Ken Auerbach from NYU is leading a conversation about help desk metrics.
What kinds of things are meaningful to know about the help desk?
Bill says that time to resolution of help desk tickets has a strong correlation to the perception of organizational quality.
Joel says that reporting what kind and how many issues get passed to 2nd and 3rd level support is of interest. Ken thinks that the second level needs to know what the first level solved.
I said that real-time information on what kinds of things are coming in to the desk is important. Kitty says that using help desk requests to understand impacts of changes in services is of interest.
Paul Hill points out in the back channel this service at MIT that gives some real-time information on service availability: http://3down.mit.edu/3down/index.php.
Greg shows this service at Chicago, which is also available as an rss feed: http://hp-announce.uchicago.edu/archive.php?areaID=30&listType=current.
Shel responds with Berkeley’s site, which is hosted offsite in the event of local failure: http://ucbsystems.org/.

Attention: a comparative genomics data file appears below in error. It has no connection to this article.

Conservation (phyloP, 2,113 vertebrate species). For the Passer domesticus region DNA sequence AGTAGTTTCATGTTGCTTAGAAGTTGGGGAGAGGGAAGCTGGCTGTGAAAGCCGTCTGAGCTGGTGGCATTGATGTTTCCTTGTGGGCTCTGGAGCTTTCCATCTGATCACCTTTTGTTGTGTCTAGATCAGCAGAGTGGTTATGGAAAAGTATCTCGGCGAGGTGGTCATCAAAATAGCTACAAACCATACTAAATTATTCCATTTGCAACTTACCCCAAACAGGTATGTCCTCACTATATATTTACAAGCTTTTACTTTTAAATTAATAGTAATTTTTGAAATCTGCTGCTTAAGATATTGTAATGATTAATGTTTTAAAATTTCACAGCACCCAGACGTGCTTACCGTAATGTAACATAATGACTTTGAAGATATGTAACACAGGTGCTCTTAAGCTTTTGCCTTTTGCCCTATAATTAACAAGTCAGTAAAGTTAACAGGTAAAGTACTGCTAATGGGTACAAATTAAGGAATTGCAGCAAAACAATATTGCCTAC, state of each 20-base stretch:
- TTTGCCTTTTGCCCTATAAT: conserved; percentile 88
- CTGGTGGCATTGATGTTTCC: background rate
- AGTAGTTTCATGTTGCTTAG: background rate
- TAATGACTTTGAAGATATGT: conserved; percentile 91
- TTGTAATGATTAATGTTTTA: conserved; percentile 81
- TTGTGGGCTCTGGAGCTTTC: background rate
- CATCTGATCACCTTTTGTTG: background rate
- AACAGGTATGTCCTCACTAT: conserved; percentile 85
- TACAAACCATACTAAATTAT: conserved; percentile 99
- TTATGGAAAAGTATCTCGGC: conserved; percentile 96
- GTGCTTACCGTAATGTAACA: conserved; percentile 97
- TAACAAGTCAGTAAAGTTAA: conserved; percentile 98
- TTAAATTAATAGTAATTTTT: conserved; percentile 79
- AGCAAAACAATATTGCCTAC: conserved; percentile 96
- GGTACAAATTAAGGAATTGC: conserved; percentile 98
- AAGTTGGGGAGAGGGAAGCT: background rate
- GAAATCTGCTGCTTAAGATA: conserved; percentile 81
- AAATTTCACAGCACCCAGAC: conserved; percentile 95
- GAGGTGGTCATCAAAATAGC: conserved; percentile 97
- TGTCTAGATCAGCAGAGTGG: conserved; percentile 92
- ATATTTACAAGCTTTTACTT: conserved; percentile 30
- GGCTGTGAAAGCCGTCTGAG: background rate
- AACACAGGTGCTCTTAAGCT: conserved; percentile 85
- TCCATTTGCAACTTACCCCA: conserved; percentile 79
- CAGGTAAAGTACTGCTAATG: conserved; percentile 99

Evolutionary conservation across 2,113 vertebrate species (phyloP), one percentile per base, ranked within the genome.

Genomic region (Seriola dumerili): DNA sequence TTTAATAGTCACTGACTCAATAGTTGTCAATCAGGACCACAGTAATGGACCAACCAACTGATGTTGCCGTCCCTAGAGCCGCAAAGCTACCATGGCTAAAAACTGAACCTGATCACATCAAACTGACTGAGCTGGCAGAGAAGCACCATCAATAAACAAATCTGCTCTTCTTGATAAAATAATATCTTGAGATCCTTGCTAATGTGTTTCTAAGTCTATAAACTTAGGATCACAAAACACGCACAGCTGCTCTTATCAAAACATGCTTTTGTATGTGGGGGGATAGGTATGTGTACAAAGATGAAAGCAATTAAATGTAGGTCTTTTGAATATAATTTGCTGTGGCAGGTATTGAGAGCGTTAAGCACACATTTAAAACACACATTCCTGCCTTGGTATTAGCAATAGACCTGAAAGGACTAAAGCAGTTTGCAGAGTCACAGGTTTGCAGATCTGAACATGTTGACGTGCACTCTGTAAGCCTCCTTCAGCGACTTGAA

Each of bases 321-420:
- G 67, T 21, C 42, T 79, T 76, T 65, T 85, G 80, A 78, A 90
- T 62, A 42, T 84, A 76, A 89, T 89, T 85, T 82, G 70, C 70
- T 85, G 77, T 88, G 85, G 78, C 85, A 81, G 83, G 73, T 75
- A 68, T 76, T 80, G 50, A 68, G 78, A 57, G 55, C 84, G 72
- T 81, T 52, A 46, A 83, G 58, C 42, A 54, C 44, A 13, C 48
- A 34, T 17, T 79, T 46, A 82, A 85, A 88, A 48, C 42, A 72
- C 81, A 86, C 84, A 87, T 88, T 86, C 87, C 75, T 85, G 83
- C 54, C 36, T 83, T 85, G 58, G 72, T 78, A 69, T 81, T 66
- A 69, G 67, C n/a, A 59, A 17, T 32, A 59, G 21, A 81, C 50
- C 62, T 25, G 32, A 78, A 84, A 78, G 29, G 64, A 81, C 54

Steven chimes in with Princeton’s version: http://helpdesk.princeton.edu/outages/list.plx.
What are the kinds of things we want to know about our services? (from NYU):
Categories such as Performance (availability of a particular service, mean time between failures, mean time to repair); Utilization (Who, When, for what); Satisfaction; Costing
Ken says that Metrics have to tell a story – correlating the numbers with specific events and contexts (e.g. XP released, blaster worm, machine registration improved, etc).
Karen from CMU says that they often do lightweight benchmarking with other institutions. She asks if we shouldn’t have some sort of designated contact at our institutions for IT benchmarking. Does it have to go through the CIOs?
Shel notes that there’s a lot of work in normalizing data, though ITIL helps with some of that. Bill and Jerry agree that the Stanford/MIT benchmarking work was not at all lightweight, but that it had significant impact, changing the way they did business in the help desk and their client surveys. It took them months to agree on data definitions, but that’s where the payoff lays.